SANTIAGO – This week, Punta Arenas celebrated “Rhubarb Day” as part of the Magallanes Expo celebrations. Although not original from the extreme south of Chile, rhubarb has long grown and adapted in Magallanes region where it is much valued for its gastronomic and medicinal properties.
In effect according to Punta Arenas residents, the low lying plant of big green leaves and red stem has antioxidant properties, and was first common in salads and marmalades, but has since advanced into sauces, flour and even punch. But the more intense the red color of the stem means it has been more exposed to the sun and thus is tastier.
“When we talk about rhubarb in Magallanes, we’re talking about a product we feel belongs to us because it has been with us for a long time and it is used in many of our traditional dishes, including marmalades, juice, küchen, and some even more creative such as vinegar, flour and different sauces”, pointed out Victor Vargas Vidal head of Magallanes Agriculture Development Institute.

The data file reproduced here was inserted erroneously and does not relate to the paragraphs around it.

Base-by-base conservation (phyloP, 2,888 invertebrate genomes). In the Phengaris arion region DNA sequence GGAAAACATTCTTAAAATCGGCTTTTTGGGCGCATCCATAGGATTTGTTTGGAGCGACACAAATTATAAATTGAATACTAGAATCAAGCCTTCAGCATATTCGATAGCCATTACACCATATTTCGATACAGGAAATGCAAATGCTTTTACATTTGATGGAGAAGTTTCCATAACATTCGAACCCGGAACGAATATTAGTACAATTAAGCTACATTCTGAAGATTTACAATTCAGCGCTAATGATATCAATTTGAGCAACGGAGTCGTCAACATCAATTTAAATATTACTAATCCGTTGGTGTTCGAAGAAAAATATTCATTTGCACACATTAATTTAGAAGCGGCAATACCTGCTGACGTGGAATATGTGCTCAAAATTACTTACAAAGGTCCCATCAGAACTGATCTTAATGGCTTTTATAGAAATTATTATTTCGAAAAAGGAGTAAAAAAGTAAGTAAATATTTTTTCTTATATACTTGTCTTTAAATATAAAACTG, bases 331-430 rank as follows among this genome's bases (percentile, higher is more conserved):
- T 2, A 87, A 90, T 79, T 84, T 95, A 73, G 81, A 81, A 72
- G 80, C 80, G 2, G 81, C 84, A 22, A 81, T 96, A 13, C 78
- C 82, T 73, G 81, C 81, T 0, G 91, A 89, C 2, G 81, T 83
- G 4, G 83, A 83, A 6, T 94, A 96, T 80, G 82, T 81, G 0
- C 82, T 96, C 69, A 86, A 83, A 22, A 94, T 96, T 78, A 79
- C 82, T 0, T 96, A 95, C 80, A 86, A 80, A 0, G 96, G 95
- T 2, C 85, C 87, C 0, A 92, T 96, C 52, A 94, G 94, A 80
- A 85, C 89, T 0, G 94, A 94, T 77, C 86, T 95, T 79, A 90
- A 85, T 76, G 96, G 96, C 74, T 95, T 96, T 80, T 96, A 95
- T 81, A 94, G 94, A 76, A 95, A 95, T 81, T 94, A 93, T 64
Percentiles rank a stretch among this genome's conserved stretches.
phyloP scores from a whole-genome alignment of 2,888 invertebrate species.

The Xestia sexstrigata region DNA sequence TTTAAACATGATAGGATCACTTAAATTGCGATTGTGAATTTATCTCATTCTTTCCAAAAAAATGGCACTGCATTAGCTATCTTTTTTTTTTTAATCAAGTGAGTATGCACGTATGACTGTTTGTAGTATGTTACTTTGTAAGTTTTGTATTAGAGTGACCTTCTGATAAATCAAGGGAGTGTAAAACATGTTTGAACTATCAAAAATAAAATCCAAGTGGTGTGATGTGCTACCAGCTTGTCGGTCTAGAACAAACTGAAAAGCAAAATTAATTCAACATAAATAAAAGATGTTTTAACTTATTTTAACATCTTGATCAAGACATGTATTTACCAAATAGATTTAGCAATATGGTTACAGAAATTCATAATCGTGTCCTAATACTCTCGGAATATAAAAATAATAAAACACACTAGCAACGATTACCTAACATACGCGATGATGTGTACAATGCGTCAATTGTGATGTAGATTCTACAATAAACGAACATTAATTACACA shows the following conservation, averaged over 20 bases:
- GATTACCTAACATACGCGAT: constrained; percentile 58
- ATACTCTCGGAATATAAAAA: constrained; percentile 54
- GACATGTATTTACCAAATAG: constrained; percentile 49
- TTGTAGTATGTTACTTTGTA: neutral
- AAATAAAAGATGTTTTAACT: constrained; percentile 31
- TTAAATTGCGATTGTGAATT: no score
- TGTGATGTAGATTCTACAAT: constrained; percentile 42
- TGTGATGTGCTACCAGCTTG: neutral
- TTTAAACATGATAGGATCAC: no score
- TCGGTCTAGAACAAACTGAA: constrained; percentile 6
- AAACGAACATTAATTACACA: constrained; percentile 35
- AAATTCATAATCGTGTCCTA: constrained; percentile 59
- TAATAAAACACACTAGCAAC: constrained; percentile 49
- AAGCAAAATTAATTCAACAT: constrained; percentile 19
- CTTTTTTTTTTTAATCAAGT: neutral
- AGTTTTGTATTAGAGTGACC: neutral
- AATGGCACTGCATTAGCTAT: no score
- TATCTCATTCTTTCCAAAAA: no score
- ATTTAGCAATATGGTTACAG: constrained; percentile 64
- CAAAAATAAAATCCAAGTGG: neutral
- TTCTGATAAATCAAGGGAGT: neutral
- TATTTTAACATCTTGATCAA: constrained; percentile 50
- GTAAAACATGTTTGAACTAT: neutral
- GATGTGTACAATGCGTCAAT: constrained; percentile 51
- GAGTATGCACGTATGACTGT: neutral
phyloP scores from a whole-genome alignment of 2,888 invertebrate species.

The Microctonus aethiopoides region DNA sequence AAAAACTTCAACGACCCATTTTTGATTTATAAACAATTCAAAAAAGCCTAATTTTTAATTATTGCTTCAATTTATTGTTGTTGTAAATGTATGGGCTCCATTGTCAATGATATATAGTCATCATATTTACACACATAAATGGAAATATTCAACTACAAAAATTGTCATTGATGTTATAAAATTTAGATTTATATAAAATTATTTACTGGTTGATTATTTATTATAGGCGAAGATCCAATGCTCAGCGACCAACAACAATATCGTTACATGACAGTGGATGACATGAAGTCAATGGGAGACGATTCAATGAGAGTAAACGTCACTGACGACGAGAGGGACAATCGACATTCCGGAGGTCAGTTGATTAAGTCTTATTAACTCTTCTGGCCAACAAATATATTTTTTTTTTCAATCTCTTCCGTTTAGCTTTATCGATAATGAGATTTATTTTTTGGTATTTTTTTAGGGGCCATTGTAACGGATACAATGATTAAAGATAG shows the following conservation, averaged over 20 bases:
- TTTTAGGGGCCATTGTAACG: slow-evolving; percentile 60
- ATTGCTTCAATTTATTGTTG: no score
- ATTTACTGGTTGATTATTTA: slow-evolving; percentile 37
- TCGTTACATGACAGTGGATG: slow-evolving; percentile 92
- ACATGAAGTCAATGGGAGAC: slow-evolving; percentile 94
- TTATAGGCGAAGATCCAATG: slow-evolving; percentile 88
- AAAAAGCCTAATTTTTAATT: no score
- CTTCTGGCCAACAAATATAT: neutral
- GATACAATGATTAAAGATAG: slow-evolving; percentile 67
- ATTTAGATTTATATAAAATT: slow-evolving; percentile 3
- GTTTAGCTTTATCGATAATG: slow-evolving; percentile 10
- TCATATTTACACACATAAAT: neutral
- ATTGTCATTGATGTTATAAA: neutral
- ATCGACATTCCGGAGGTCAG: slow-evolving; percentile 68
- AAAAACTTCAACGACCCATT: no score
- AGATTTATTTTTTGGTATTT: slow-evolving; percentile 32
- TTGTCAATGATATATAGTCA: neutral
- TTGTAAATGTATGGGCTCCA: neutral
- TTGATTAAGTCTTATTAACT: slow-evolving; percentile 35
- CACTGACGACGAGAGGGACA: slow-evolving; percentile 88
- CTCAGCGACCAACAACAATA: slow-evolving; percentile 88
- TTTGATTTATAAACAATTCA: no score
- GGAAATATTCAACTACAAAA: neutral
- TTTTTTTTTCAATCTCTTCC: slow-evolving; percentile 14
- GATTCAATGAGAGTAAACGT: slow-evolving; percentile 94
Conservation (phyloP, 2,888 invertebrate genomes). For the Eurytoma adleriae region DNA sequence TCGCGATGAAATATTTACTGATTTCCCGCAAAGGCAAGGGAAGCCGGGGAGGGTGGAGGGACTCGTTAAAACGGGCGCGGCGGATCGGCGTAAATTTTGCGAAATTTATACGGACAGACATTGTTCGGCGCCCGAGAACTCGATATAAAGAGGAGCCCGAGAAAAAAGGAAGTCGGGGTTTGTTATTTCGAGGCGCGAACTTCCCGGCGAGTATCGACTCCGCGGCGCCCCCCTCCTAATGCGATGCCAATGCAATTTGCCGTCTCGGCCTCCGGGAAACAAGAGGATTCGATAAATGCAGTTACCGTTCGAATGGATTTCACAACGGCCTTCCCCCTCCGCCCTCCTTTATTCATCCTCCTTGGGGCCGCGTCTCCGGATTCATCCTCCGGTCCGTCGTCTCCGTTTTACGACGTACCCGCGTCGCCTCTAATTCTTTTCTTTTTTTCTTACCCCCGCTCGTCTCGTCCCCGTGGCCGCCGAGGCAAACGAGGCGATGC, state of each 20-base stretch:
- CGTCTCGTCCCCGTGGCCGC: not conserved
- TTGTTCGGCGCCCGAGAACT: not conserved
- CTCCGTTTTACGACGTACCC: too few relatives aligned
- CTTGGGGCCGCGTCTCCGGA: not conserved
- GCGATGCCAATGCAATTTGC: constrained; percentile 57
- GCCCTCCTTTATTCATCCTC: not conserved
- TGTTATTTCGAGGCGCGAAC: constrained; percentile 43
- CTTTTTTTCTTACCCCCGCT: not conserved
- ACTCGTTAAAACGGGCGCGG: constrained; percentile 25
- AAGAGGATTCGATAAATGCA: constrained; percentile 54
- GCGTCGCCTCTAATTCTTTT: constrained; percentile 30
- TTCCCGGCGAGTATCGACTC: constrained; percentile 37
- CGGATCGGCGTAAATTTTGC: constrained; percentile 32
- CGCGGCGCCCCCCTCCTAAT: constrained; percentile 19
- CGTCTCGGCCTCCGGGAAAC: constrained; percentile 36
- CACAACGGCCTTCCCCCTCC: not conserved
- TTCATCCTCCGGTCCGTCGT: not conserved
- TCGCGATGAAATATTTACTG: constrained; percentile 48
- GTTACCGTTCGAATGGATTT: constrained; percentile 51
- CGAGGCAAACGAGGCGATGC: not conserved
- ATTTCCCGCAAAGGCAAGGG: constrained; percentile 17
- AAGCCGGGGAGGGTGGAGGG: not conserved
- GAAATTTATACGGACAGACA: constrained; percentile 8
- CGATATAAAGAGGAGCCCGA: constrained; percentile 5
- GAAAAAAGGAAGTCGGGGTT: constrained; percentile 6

He added that Magallanes was considering its industrial plantation with the purpose of imposing it in international markets.
The big attraction at the Magallanes Expo was rhubarb punch, which is considered to have laxative properties, küchen and the marmalades with their typical sweet/sour taste that makes them so special.
Another surprise was rhubarb chicha, which is the name given to the alcoholic drink of the aborigines made out of fermented fruit. In this case a lady by the name Irma Silva, in her stall at the expo, said that after experimenting with fermented rhubarb stems, she managed the most exquisite liqueur.–MercoPress